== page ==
The Bush administration blamed China yesterday for not doing enough to cajole North Korea back to nuclear talks but gave no indication it is willing to revise its own strategy, which has so far failed to roll back the North's advancing nuclear program.
Instead, the White House called on North Korea to set a date for a new round of regional talks, even as North and South Korean officials were unable to agree yesterday on whether the negotiations would take place at all.
U.S. officials said Secretary of State Condoleezza Rice might return to Asia next month for more meetings with allies aimed at resolving an impasse over the future of the talks and North Korea's nuclear program.
Rice visited Asia in March in an effort to persuade China and South Korea to increase pressure on Pyongyang. But the two U.S. allies have been reluctant to squeeze an impoverished and unpredictable nation, the size of whose true nuclear arsenal is unknown. Pyongyang announced in February that it has nuclear weapons, though the assertion has not been verified by intelligence services.
After months of speculation that North Korea might be preparing a nuclear test, the reclusive nation indicated last week that it would be willing to come back to the talks, and eventually disarm, if Washington treated it with respect and as an equal partner in the negotiations.
White House spokesman Scott McClellan responded yesterday by saying that "North Korea needs to commit to a date for returning to the six-party talks without precondition, and be ready to talk in a serious way about how to move forward."
President Bush refuses to negotiate directly with North Korea or offer incentives to an authoritarian state that is developing nuclear weapons. Instead, the president has said the issue should be addressed in regional talks, together with China, South Korea, Japan and Russia.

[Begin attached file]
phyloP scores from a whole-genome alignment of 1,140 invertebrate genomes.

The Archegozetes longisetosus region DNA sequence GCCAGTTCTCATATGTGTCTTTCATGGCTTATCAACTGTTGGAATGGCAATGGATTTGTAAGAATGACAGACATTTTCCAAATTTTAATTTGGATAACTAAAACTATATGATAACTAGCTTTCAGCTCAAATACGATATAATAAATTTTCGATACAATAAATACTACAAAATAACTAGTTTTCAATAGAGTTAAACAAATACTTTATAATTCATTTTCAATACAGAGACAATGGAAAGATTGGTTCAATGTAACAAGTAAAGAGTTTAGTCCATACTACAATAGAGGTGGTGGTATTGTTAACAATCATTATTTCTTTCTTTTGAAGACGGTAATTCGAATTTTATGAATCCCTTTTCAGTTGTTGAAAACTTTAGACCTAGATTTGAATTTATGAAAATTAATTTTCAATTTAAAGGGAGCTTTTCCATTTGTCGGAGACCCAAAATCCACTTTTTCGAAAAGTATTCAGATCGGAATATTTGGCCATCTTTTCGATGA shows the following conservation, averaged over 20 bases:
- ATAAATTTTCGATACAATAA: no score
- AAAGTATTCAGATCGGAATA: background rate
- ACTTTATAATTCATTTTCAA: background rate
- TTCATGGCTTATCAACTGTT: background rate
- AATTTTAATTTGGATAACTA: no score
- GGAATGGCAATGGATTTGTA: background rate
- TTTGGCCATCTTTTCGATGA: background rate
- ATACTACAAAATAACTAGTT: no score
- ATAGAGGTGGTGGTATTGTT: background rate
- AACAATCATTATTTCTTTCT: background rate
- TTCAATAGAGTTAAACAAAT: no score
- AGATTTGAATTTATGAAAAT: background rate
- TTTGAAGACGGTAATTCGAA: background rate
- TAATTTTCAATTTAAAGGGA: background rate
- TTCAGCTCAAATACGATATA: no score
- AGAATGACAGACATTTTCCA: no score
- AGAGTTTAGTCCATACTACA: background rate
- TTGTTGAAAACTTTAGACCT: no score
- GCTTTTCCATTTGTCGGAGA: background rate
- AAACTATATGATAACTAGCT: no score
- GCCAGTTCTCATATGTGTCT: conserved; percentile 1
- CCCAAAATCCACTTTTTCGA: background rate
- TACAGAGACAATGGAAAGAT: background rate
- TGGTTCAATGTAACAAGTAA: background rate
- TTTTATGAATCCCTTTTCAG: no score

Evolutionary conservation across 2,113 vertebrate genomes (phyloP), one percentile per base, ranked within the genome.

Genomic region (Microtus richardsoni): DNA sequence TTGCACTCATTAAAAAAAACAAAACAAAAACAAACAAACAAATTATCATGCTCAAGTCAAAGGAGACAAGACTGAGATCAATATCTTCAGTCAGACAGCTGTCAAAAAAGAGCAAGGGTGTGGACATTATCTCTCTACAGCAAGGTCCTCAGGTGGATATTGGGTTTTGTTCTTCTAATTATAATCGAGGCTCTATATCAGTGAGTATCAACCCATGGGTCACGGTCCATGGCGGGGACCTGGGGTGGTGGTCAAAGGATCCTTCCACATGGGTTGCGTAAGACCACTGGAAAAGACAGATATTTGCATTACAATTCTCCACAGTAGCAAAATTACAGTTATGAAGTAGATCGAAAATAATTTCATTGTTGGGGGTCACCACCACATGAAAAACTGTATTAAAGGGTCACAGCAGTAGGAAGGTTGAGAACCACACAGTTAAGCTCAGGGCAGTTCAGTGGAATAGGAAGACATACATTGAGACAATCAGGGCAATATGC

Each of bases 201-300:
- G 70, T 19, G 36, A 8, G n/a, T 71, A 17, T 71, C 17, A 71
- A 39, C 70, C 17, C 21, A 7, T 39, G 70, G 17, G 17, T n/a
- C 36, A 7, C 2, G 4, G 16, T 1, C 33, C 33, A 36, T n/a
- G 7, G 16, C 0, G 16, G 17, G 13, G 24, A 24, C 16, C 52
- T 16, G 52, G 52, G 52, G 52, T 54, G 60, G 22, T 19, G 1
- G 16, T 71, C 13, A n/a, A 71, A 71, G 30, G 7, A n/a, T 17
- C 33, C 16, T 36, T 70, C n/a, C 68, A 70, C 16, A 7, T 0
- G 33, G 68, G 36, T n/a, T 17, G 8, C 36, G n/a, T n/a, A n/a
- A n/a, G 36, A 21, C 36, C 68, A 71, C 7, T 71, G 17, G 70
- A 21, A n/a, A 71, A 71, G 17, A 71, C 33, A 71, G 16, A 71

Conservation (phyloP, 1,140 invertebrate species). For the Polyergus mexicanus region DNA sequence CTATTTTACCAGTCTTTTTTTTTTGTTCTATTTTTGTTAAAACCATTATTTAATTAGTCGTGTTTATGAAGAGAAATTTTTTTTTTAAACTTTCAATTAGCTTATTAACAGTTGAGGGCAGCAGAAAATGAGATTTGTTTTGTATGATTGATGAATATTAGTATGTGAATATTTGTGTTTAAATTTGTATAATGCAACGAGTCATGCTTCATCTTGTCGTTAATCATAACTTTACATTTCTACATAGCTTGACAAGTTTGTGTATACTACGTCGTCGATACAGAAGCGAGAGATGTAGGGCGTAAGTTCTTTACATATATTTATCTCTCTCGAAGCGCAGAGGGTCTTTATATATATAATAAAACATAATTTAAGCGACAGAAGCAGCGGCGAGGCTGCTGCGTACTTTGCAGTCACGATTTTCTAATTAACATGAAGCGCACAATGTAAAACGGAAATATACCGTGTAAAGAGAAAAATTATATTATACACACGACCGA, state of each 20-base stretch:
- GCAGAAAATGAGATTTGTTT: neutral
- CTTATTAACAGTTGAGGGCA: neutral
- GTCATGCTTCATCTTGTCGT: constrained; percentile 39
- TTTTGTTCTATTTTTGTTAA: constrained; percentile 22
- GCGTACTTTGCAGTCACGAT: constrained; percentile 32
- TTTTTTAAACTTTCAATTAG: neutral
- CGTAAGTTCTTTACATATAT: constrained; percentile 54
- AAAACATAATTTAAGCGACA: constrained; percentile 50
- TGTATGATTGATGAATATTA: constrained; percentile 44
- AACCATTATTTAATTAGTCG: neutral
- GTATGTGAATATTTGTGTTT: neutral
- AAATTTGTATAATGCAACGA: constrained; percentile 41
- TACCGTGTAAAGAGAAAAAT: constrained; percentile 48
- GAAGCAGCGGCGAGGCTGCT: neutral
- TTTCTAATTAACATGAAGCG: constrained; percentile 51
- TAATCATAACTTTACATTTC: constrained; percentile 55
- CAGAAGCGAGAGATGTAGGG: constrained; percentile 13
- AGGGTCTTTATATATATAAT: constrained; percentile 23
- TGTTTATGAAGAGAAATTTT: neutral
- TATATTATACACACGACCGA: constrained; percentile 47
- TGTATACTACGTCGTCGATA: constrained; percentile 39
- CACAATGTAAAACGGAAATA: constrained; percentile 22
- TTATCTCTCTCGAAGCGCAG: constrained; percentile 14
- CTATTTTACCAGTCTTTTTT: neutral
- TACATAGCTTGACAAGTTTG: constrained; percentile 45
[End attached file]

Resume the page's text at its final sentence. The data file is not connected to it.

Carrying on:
But the talks have yielded few results and have been on hold for a year. At the same time, North Korea is believed to have made significant nuclear advances. The intelligence community now believes it has the ability to make as many as eight nuclear devices.
Undersecretary of State Robert Joseph, who recently replaced John R. Bolton as the administration's top nuclear nonproliferation official, told reporters yesterday that the Bush administration's approach will continue and that he is hopeful the North Koreans "are going to come back" to the talks.
But he said China, which is a close ally of North Korea and which supplies the impoverished state with oil and food, needs to do more to get Pyongyang back into the negotiations.
"The Chinese can exert more influence," he said. "China has to make a decision how to influence North Korea. It has a number of tools."
The Washington Post reported last month that Chinese officials rejected U.S. suggestions that they cut off North Korea's supply of oil as a way of pressuring it to return to the disarmament talks.
Joseph would not comment on the report, but he said that if China does not take more action "there possibly could be very significant consequences for U.S.-Chinese relations." He would not discuss specifics and emphasized the importance of the two countries' working relationship and shared goals.
"As you look at alternative futures, the best future for China is a future in which there are no nuclear weapons on the Korean Peninsula."
The Bush administration has not said what it would do if the talks were abandoned, and its options are unclear.
China has refused to discuss North Korea's nuclear program in the U.N. Security Council, which has the authority to impose sanctions and embargoes. The matter was referred to the council two years ago, when North Korea expelled U.N. inspectors and removed seals from fuel rods and nuclear equipment.
The Wall Street Journal reported yesterday that the White House is planning to pursue the assets of companies that are believed to be aiding the weapons or nuclear programs in North Korea, Iran and Syria.